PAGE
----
As my colleague Joan Walsh wrote when news of his pending resignation first hit the wires, Eric Holder's legacy as U.S. attorney general is complicated. There's a lot for a liberal to be unhappy about — too big to jail, the war on whistleblowers, continued acquiescence to the NSA — but there's good stuff in there, too.
I was reminded of that when I watched a video of the attorney general that was released Monday morning, a short clip in which Holder blasts the Supreme Court's decision last week to allow Ohio Republicans to reduce the amount of time allotted to Ohioans for early voting. The conservative movement's recent embrace of policies that suppress the vote is one of the issues where Holder's at his best. And as he argued in his new video, the extraordinary practical and symbolic meaning of the right to vote is the reason why.
"It is a major step backward to allow these reductions to early voting to go into effect," Holder says in the video. "Early voting is about much more than making it more convenient for people to exercise their civic responsibilities," he continues. "It's about preserving access and openness for every eligible voter," Holder argues, "not just those who can afford to miss work or who can afford to pay for child care."
He's absolutely right. While the orthodox Republican's views on affirmative action or, say, criminal justice leave much to be desired, the campaign for voter ID laws being waged by the conservative movement — which was buoyed by the Supreme Court right-wing majority's recent decision — strikes at something far more precious and fundamental. This, in other words, is not politics as usual.
To explain what I mean, I'm going to draw upon an analogy Jonathan Chait used a few months back, during his long debate with Ta-Nehisi Coates and others over the role culture and racism play in most African-Americans' daily lives. I'm not going to get into that debate here (I think this piece makes plain where I land), but I want to adapt Chait's analogy of life as a basketball game with crooked referees to the fight over voter suppression, where I think it'll be considerably less problematic.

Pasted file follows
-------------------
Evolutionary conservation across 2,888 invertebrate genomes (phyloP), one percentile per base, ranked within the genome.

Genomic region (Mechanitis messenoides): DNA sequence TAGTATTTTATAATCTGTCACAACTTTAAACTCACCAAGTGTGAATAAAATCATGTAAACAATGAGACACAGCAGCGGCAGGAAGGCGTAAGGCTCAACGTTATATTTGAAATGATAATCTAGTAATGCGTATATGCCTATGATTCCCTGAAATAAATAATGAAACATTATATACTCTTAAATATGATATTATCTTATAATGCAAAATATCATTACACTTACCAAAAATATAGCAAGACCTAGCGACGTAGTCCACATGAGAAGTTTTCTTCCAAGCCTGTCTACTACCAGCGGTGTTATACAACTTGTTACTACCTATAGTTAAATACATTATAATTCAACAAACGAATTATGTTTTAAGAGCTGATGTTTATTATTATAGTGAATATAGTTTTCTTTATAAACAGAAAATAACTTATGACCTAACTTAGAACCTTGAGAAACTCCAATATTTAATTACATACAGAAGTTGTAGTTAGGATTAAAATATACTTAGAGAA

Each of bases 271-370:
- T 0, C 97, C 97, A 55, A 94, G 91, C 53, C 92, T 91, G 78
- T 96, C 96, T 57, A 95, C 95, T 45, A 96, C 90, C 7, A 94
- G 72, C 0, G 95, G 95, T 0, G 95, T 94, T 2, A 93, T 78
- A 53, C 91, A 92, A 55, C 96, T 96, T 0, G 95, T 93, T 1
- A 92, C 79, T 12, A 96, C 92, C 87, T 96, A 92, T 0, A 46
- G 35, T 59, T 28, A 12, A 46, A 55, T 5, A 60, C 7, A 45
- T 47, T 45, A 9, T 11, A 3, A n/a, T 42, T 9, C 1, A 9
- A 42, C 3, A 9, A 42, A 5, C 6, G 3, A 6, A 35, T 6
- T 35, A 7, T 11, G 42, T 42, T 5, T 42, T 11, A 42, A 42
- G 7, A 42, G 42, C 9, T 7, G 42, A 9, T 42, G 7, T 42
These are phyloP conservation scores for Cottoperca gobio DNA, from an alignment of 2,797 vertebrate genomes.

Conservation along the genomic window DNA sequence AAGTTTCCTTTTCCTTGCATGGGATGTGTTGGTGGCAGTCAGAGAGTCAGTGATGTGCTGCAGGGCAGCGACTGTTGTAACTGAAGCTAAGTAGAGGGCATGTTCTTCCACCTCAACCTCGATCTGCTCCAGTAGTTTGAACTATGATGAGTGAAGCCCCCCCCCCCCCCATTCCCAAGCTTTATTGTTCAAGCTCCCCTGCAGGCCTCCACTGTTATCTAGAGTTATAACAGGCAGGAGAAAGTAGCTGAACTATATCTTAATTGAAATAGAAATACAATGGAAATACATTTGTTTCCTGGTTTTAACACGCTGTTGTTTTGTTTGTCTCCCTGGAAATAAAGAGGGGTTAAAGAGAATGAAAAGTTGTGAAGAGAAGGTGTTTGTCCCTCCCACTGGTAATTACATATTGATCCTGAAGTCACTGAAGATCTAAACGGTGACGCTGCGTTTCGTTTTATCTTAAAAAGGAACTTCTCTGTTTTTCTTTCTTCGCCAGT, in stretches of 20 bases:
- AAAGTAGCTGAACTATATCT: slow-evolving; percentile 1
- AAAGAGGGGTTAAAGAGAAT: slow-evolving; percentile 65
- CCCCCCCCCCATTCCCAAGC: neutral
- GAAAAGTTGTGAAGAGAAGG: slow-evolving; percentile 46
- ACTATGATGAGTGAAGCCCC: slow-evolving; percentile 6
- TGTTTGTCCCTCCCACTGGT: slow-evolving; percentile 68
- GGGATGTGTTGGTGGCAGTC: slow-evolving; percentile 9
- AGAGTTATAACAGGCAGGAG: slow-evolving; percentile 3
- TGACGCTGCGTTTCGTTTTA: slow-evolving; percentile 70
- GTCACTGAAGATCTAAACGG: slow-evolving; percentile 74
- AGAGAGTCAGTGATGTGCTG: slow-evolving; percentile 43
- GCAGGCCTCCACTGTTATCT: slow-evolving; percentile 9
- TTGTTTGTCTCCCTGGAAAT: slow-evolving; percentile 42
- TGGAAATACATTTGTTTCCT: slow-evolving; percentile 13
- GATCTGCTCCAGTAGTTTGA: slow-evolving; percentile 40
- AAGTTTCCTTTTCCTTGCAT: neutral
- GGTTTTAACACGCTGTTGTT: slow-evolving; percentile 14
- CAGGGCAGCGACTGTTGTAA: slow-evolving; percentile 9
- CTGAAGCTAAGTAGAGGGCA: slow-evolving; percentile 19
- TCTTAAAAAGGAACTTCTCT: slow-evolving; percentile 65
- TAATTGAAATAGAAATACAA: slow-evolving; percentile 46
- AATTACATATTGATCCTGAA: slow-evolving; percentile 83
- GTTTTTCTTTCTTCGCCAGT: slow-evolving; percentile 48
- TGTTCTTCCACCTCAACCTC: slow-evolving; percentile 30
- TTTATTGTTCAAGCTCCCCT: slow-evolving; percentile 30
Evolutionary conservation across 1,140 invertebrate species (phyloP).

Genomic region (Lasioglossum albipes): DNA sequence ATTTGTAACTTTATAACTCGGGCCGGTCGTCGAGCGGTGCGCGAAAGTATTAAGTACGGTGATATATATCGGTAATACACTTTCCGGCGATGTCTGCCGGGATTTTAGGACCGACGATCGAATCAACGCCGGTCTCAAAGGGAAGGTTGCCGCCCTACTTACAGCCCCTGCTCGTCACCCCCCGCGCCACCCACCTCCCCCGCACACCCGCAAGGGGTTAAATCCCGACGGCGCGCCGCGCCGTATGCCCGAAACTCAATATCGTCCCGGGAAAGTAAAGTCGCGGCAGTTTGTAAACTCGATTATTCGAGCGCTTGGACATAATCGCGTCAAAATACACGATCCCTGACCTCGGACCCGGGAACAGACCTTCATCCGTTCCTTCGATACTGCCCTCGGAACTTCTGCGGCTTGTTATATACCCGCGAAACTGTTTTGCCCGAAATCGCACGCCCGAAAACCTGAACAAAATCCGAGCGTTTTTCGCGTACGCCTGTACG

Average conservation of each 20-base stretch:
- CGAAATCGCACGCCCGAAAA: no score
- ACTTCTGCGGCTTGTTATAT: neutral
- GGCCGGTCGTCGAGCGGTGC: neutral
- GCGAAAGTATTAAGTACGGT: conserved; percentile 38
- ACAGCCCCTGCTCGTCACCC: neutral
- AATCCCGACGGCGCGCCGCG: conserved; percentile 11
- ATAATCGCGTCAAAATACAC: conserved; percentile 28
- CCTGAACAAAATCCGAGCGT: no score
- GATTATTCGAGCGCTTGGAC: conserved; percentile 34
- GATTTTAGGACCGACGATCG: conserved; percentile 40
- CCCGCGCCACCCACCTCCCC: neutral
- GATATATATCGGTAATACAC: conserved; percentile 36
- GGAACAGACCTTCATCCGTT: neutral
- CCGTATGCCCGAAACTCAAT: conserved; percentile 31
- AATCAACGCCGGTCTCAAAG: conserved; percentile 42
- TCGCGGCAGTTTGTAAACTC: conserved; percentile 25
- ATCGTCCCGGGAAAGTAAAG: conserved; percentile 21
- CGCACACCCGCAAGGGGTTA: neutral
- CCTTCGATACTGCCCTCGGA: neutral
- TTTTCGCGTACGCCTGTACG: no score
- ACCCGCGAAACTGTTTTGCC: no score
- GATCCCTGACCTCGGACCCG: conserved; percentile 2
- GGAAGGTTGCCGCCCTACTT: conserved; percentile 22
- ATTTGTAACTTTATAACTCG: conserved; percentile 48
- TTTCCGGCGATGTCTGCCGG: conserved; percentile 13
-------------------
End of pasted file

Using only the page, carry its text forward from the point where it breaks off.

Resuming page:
While it's probably a mistake to think of the president and attorney general as mere coaches (i.e., players) in the context of fighting black poverty, when it comes to voter rights, it really is the courts — not the White House — we expect to play the role of fair-minded referee. And to give the judicial branch credit, it was initially doing an OK job of it in the Ohio case, twice shooting down Republicans' attempt to disenfranchise Democrats in the state.
Indeed, in two separate rulings, judges saw the move for what it was: the political equivalent of a losing basketball team declaring to its sharpshooting competitor that shots made from behind the arc were now worth zero points instead of three. But that's when Justices Alito, Kennedy, Roberts, Scalia and Thomas stepped in, giving Ohio the go-ahead in a 5-4 decision that, for whatever reason, no member of the majority felt inclined to defend individually.
If you keep in mind that, Roberts excluded, this is the exact same group of men who just a few years ago were willing to destroy health care reform out of fear of government-mandated broccoli, you should have a sense of how patently weak the argument in favor of voter ID laws. Not only because the evidence that voter fraud is a real problem is essentially zilch, but because the attempt to deny millions of Americans their only real tool of self-government, their right to vote, is contrary to what most people think is so special about U.S. democracy.
On the most basic, essential level, our right to vote is about our right to be recognized as full and legitimate members of the community. It's the way our democracy turns our God-given (or Universe-given, if you prefer) right to control ourselves into a contract we sign allowing other people — not only the government but civil society, too — to hold over us an enormous amount of authority. It's how we say that even if we don't like everything about this game, we're still willing to play.
At the risk of oversimplification: Rousseau famously claimed society was nothing less than a system of control, a network of chains keeping us locked to the status quo. What makes Attorney General Holder's Monday address so great, and his legacy on voting rights so commendable, is his understanding that by ruling in favor of Ohio conservatives, the Supreme Court is helping them throw away the key.